Lobbyists Running Amok

March 23, 1994

Who runs the General Assembly? Sometimes it looks suspiciously like the lobbyists do. Nearly $14 million was spent influencing members of the state legislature last year, yet little of the money spent to woo lawmakers with gifts was reported. Now lobbyists seek to go a step further: they want to decide themselves what gifts to lawmakers they will disclose and which they keep secret.

What started out as a well-intended bill to close partially a glaring loophole in the lobbyist gift-disclosure law is now an attempt to give these "registered representatives" carte blanche in their gift-giving. Under the amended bill, a lobbyist could take a planeload of legislators to the Super Bowl and never report who went or how much was spent on each lawmaker. This is an appalling proposal, one that reflects badly on the legislature.

Right now, there is a $75 limit on gifts given to legislators: anything beyond that amount in an 18-month period must be reported, with the recipient identified. But lobbyists have discovered a way around this law: divide the value of a gift among all the lobbyist's clients. Thus, a lobbyist with 10 clients can treat a legislator to a $100 dinner, then apportion the bill among the clients. And since gifts under $15 don't have to be reported at all, the lobbyist is home free and clear.

In practice, influence-peddlers have made a sham of this disclosure law. Bruce Bereano, the highest-paid state lobbyist, spent $140,000 on meals, events and gifts for lawmakers last year. But by apportioning costs among his numerous clients, Mr. Bereano never once identified how much was spent lavishing gifts and meals on individual legislators. He's not alone in this practice.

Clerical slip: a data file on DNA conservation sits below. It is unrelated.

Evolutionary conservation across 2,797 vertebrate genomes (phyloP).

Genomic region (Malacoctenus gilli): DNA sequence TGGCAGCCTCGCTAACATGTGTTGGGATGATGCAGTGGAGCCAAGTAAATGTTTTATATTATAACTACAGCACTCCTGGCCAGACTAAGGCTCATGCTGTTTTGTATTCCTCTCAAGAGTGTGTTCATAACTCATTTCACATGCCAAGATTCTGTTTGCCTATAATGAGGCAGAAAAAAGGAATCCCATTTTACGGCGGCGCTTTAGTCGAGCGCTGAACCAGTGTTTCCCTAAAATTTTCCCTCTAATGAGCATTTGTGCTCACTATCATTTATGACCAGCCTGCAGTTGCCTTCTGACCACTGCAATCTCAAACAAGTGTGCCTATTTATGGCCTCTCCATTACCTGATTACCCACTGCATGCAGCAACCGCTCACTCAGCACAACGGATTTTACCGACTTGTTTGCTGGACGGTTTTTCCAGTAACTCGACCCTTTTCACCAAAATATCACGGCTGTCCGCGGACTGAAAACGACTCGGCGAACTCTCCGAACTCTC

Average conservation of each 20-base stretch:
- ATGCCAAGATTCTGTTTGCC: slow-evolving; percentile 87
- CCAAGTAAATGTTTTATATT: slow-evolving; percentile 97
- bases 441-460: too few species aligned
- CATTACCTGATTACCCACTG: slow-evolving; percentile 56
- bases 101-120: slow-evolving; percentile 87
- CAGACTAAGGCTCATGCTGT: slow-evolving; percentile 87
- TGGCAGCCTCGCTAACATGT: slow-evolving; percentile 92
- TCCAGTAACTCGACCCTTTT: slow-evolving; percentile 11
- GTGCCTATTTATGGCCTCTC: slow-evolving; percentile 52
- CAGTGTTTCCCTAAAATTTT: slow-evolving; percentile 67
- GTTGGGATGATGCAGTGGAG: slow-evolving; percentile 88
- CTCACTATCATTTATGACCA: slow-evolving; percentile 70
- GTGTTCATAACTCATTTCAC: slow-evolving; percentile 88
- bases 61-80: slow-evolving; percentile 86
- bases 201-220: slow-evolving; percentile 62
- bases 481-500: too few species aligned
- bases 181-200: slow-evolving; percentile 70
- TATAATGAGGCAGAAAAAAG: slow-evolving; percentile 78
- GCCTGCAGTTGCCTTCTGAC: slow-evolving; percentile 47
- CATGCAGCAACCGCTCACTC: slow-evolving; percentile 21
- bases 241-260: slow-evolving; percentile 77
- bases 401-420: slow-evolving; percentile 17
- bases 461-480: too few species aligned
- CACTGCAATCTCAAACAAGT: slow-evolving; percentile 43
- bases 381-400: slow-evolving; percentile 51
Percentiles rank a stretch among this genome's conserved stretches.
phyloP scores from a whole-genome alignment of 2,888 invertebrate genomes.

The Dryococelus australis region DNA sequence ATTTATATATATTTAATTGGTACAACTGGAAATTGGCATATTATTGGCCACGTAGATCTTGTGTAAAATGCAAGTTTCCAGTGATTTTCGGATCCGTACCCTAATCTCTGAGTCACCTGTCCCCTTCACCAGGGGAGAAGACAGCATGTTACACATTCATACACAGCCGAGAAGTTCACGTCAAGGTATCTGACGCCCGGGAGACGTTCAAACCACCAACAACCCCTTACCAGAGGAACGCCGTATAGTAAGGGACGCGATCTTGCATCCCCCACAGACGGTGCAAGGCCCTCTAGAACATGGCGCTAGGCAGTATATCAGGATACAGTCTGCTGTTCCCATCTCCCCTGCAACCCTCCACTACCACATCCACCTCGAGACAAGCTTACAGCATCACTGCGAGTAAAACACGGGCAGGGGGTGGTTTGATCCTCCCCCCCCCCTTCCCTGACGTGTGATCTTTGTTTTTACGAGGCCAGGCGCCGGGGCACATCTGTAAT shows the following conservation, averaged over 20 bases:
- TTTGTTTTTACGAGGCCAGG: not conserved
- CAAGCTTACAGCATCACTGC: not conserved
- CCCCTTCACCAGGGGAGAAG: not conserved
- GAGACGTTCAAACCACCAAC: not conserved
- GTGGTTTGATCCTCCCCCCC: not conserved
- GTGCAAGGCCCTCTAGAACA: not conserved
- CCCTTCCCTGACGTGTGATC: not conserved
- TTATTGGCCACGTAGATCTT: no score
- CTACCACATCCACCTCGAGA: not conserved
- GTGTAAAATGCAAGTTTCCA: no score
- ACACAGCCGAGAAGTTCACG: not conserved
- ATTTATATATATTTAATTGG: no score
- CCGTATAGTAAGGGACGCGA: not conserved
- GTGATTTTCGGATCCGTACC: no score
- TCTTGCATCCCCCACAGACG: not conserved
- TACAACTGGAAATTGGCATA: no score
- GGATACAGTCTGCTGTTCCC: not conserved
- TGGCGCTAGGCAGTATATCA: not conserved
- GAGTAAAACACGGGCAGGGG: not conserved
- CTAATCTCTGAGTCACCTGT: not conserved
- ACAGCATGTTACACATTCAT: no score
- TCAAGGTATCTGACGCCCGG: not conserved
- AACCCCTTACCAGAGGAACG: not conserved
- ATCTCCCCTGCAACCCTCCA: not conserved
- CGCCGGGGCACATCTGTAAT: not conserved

The amended bill before the House today would eviscerate this already weak disclosure law. Lobbyists would determine on their own what to report and what to hide. Who amended this bill? It was the handiwork of a work group headed by the much-maligned Del. John S. Arnick, who in this case is the prime House defender of the state capital's lobbyists. Mr. Arnick took a reform bill and turned it into odious kowtowing to these well-heeled private advocates.

The integrity of the House is on the line. Delegates should give this amended bill a prompt burial and replace it with a true reform of the disclosure law, one that closes existing loopholes and forces lobbyists to tell the public which legislators got gifts from special interests. Casting a vote in favor of weaker disclosure laws won't look good on the campaign trail -- even if it wins some lawmakers brownie points with their favorite lobbyists.

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